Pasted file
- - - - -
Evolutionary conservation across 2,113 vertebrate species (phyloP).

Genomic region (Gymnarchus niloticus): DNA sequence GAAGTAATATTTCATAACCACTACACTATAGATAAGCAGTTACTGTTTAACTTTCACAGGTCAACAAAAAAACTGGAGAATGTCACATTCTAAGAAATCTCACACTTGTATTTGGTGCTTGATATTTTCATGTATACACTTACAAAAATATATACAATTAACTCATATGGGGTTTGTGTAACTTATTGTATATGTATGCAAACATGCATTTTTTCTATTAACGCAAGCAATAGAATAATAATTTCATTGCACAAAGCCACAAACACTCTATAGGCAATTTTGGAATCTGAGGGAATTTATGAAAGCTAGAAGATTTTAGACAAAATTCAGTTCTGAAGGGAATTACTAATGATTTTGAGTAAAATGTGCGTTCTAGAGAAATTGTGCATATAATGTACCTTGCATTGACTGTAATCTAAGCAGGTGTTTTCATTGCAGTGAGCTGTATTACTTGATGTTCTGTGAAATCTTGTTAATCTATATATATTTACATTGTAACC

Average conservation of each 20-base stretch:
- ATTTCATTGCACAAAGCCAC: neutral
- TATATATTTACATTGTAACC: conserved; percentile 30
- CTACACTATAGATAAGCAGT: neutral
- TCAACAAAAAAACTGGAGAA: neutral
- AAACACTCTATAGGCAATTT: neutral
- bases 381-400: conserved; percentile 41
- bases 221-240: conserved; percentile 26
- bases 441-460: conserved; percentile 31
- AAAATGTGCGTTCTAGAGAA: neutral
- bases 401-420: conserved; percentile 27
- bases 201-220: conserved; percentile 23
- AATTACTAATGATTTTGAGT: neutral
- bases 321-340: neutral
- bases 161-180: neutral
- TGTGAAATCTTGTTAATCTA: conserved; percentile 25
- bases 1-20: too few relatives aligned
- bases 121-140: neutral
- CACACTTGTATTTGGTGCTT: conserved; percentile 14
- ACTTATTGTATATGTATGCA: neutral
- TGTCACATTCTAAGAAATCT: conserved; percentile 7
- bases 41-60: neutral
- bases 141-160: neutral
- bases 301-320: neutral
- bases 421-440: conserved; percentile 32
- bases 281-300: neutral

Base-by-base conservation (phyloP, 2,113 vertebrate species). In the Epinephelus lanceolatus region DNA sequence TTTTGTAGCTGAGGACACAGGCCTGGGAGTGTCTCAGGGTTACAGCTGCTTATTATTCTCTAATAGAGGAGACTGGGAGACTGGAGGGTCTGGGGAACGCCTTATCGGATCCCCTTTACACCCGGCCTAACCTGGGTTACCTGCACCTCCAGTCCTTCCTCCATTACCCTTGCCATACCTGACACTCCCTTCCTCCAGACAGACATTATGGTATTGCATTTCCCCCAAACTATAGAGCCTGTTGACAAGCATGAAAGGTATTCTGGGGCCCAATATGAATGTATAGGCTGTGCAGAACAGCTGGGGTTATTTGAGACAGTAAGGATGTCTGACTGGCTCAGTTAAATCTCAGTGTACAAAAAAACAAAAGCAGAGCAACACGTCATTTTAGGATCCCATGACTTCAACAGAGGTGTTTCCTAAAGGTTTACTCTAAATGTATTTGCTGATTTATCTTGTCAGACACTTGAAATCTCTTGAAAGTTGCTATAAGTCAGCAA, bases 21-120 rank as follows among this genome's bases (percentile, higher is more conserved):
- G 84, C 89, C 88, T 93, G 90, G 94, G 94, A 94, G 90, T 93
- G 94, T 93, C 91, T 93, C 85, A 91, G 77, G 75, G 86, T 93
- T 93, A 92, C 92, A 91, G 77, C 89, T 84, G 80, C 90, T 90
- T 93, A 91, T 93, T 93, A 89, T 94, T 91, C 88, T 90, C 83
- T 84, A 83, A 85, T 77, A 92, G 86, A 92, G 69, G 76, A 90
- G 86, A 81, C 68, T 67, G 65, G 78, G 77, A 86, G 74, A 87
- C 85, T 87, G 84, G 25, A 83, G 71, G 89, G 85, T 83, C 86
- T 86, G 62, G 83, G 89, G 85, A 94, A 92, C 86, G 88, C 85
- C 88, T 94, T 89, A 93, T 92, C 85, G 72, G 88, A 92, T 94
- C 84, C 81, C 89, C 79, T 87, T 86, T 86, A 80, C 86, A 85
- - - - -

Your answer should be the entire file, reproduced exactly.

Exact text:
Evolutionary conservation across 2,113 vertebrate species (phyloP).

Genomic region (Gymnarchus niloticus): DNA sequence GAAGTAATATTTCATAACCACTACACTATAGATAAGCAGTTACTGTTTAACTTTCACAGGTCAACAAAAAAACTGGAGAATGTCACATTCTAAGAAATCTCACACTTGTATTTGGTGCTTGATATTTTCATGTATACACTTACAAAAATATATACAATTAACTCATATGGGGTTTGTGTAACTTATTGTATATGTATGCAAACATGCATTTTTTCTATTAACGCAAGCAATAGAATAATAATTTCATTGCACAAAGCCACAAACACTCTATAGGCAATTTTGGAATCTGAGGGAATTTATGAAAGCTAGAAGATTTTAGACAAAATTCAGTTCTGAAGGGAATTACTAATGATTTTGAGTAAAATGTGCGTTCTAGAGAAATTGTGCATATAATGTACCTTGCATTGACTGTAATCTAAGCAGGTGTTTTCATTGCAGTGAGCTGTATTACTTGATGTTCTGTGAAATCTTGTTAATCTATATATATTTACATTGTAACC

Average conservation of each 20-base stretch:
- ATTTCATTGCACAAAGCCAC: neutral
- TATATATTTACATTGTAACC: conserved; percentile 30
- CTACACTATAGATAAGCAGT: neutral
- TCAACAAAAAAACTGGAGAA: neutral
- AAACACTCTATAGGCAATTT: neutral
- bases 381-400: conserved; percentile 41
- bases 221-240: conserved; percentile 26
- bases 441-460: conserved; percentile 31
- AAAATGTGCGTTCTAGAGAA: neutral
- bases 401-420: conserved; percentile 27
- bases 201-220: conserved; percentile 23
- AATTACTAATGATTTTGAGT: neutral
- bases 321-340: neutral
- bases 161-180: neutral
- TGTGAAATCTTGTTAATCTA: conserved; percentile 25
- bases 1-20: too few relatives aligned
- bases 121-140: neutral
- CACACTTGTATTTGGTGCTT: conserved; percentile 14
- ACTTATTGTATATGTATGCA: neutral
- TGTCACATTCTAAGAAATCT: conserved; percentile 7
- bases 41-60: neutral
- bases 141-160: neutral
- bases 301-320: neutral
- bases 421-440: conserved; percentile 32
- bases 281-300: neutral

Base-by-base conservation (phyloP, 2,113 vertebrate species). In the Epinephelus lanceolatus region DNA sequence TTTTGTAGCTGAGGACACAGGCCTGGGAGTGTCTCAGGGTTACAGCTGCTTATTATTCTCTAATAGAGGAGACTGGGAGACTGGAGGGTCTGGGGAACGCCTTATCGGATCCCCTTTACACCCGGCCTAACCTGGGTTACCTGCACCTCCAGTCCTTCCTCCATTACCCTTGCCATACCTGACACTCCCTTCCTCCAGACAGACATTATGGTATTGCATTTCCCCCAAACTATAGAGCCTGTTGACAAGCATGAAAGGTATTCTGGGGCCCAATATGAATGTATAGGCTGTGCAGAACAGCTGGGGTTATTTGAGACAGTAAGGATGTCTGACTGGCTCAGTTAAATCTCAGTGTACAAAAAAACAAAAGCAGAGCAACACGTCATTTTAGGATCCCATGACTTCAACAGAGGTGTTTCCTAAAGGTTTACTCTAAATGTATTTGCTGATTTATCTTGTCAGACACTTGAAATCTCTTGAAAGTTGCTATAAGTCAGCAA, bases 21-120 rank as follows among this genome's bases (percentile, higher is more conserved):
- G 84, C 89, C 88, T 93, G 90, G 94, G 94, A 94, G 90, T 93
- G 94, T 93, C 91, T 93, C 85, A 91, G 77, G 75, G 86, T 93
- T 93, A 92, C 92, A 91, G 77, C 89, T 84, G 80, C 90, T 90
- T 93, A 91, T 93, T 93, A 89, T 94, T 91, C 88, T 90, C 83
- T 84, A 83, A 85, T 77, A 92, G 86, A 92, G 69, G 76, A 90
- G 86, A 81, C 68, T 67, G 65, G 78, G 77, A 86, G 74, A 87
- C 85, T 87, G 84, G 25, A 83, G 71, G 89, G 85, T 83, C 86
- T 86, G 62, G 83, G 89, G 85, A 94, A 92, C 86, G 88, C 85
- C 88, T 94, T 89, A 93, T 92, C 85, G 72, G 88, A 92, T 94
- C 84, C 81, C 89, C 79, T 87, T 86, T 86, A 80, C 86, A 85